Fake news, is it easy to spot?

Fake news is stealing lots of headlines. Propaganda, hoaxes, disinformation and plain old lies are being reported as real news, often via social media. The question is: how can we tell the difference between a real story and a fake? Can we trust our common sense or are there reliable techniques to help us separate real from fake news?

How are you protecting yourself?

Posted by Sharon Gaskell on 7th Mar 2017
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Comments (5)

Olivia Tan

10 April 2017

Google recently added a 'fact check' feature - "Google's Fact Check label is added to news stories that appear on its News pages as well as in its general search results. When a search result has been fact checked by one of a number of organisations the firm has partnered with, it will display a snippet of text saying so." I haven't seen this in action yet but would be interested to hear your thoughts on this. read full article here

Scott Milne

23 March 2017

I think there is a lot of room for sites which investigate popular news stories through open source information analysis. By collating and cross-correlating several media streams, such as regular news sites and social media, places like Bellingcat (https://www.bellingcat.com/) do a great job of getting under the skin of news stories and current affairs.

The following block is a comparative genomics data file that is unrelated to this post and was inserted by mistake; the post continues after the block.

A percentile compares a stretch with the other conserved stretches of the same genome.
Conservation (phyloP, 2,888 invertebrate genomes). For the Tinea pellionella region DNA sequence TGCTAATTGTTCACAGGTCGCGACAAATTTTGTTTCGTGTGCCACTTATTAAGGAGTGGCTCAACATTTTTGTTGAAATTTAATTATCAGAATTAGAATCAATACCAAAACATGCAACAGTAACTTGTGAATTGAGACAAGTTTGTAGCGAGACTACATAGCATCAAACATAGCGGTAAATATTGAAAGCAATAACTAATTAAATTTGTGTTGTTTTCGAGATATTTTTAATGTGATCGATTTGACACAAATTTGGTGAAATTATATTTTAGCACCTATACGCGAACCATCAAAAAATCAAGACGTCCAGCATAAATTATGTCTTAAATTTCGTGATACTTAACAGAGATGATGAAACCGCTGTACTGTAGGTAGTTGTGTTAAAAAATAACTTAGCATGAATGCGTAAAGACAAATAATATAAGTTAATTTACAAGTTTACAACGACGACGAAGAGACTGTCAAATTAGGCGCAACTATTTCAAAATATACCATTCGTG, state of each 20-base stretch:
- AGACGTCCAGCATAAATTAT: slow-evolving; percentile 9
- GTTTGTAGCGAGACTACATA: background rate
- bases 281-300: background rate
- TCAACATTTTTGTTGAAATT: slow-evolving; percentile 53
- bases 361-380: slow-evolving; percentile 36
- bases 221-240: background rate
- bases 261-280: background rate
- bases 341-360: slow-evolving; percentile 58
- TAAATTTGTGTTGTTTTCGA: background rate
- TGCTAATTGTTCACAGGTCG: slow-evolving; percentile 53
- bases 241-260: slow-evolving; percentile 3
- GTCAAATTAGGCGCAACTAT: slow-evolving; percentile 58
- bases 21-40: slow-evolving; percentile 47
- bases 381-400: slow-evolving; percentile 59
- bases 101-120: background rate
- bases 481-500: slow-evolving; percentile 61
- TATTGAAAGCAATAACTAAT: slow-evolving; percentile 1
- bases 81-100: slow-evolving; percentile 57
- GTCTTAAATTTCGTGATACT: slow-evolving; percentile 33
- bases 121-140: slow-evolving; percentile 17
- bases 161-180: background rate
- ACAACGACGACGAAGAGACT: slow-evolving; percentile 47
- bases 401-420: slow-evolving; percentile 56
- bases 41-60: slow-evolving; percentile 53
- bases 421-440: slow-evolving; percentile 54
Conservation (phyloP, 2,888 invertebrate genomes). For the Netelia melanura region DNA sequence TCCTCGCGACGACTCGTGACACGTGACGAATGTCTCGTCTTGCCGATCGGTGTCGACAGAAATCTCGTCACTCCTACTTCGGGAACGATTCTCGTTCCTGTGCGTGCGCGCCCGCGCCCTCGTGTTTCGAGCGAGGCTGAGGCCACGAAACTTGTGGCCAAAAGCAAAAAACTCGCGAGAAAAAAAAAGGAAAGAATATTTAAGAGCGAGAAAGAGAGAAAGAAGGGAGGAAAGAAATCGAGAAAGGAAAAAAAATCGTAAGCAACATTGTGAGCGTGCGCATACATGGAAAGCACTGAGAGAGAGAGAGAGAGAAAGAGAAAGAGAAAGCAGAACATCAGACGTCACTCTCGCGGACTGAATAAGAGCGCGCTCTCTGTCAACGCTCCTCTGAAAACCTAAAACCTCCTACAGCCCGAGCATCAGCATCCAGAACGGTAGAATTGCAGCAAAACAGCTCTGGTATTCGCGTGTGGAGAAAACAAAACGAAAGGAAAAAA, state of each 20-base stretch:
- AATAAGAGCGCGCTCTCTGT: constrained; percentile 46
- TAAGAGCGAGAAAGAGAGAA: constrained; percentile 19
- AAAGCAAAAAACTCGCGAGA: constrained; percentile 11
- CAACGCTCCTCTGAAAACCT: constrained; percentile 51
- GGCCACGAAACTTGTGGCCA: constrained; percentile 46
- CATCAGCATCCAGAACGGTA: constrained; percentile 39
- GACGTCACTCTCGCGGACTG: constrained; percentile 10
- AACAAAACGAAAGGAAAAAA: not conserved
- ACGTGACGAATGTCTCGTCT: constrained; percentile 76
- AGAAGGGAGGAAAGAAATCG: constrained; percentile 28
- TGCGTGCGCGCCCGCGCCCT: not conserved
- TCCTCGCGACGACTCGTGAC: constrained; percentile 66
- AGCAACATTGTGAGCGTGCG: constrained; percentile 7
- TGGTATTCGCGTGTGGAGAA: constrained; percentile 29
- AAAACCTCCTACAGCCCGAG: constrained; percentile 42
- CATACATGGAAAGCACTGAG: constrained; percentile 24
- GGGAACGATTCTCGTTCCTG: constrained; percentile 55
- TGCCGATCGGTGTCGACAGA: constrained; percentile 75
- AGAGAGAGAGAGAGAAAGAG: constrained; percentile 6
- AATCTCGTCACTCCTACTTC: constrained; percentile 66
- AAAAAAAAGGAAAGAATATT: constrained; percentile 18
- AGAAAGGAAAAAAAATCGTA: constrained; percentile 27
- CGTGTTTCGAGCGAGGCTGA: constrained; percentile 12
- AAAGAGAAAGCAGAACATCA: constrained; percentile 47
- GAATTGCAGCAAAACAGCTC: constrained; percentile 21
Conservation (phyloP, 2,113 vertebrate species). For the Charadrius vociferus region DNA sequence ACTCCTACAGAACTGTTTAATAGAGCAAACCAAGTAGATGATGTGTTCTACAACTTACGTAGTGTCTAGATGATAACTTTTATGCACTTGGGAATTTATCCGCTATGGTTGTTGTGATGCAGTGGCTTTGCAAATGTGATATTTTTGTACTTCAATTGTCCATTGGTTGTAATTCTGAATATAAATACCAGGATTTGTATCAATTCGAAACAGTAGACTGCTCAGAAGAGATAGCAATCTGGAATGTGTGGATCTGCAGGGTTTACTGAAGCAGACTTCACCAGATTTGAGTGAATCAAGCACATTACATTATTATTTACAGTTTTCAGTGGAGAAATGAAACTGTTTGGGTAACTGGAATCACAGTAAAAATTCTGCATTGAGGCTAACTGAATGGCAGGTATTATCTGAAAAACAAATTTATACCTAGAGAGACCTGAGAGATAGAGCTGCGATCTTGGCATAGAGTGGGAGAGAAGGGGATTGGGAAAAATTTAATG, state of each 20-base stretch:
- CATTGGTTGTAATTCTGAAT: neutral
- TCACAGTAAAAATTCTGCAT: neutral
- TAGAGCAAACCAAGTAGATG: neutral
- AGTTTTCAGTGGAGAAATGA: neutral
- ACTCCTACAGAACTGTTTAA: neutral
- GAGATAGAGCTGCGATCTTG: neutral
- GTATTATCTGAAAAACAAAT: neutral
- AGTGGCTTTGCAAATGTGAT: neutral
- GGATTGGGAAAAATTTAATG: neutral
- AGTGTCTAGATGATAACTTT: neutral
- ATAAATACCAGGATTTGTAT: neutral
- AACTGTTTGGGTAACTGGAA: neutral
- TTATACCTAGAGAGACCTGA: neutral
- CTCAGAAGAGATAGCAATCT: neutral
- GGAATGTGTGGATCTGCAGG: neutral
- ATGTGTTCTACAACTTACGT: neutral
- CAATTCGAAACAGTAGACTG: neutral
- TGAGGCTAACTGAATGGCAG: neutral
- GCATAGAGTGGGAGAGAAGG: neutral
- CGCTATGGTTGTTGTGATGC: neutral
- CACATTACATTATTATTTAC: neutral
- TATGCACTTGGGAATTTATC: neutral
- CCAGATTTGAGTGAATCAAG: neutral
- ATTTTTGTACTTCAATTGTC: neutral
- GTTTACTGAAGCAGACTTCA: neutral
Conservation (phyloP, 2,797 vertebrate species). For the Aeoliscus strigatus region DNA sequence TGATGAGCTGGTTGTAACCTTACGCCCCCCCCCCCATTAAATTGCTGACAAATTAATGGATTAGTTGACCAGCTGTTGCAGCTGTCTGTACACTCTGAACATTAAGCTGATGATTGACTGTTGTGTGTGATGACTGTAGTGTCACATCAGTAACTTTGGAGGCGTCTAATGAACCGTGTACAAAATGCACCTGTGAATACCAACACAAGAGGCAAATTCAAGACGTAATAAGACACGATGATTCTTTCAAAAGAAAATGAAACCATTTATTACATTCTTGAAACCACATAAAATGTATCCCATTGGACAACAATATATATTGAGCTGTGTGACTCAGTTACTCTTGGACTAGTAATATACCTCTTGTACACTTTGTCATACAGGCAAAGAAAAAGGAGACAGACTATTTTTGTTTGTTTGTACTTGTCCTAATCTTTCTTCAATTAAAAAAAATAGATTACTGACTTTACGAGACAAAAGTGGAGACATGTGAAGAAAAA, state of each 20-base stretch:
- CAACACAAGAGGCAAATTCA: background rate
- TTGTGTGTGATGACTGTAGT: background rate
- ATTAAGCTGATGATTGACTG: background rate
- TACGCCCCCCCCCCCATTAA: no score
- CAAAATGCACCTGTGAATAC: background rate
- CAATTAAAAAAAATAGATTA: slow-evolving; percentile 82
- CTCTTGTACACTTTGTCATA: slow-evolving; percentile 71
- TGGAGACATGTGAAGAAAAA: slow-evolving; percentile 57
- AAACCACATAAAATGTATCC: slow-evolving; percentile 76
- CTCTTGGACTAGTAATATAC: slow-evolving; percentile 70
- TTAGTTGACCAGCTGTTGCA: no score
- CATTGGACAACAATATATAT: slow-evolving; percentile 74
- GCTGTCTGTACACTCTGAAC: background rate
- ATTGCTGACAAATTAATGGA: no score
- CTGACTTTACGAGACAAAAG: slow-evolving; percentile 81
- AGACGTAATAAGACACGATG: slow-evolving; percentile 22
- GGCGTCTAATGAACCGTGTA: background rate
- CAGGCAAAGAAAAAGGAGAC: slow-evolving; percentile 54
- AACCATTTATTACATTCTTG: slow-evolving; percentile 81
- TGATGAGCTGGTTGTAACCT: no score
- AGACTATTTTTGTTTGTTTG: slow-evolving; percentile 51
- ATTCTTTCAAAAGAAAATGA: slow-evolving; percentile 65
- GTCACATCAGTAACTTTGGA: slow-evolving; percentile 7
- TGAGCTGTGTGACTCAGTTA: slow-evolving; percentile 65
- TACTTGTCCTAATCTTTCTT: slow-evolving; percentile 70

Olivia Tan

10 March 2017

How are you protecting yourself? So I have older relatives who don't know what 'photoshopping' is, or how easy it is to do...they are used to being presented with 'true' news and so have developed a sense of trust around information presented to them in a news-y manner. On the flip side, studies such as Ofcom’s 2016 report "Children and Parents: Media Use and Attitudes" show that young people need to exercise more analytical skills when viewing information presented to them online. So for me, it's not only what I'm doing to protect myself, but what can we do to help protect others who may be more vulnerable?

John Albert Mitchell

09 March 2017

The use of AI, such as IBM's Watson, to conduct fast data mining, should enable it to ascertain the source(s) of an item and verify its likely veracity which it could then report using a scale to indicate its likely authenticity. So, if an item is identified as originating from a reputable source it would score higher than something originated by myself on social media.

Stephen Paul Boronski

08 March 2017

Maybe its because I have been around the block a few times, but this isn't new is it? News of the World, The Sun et al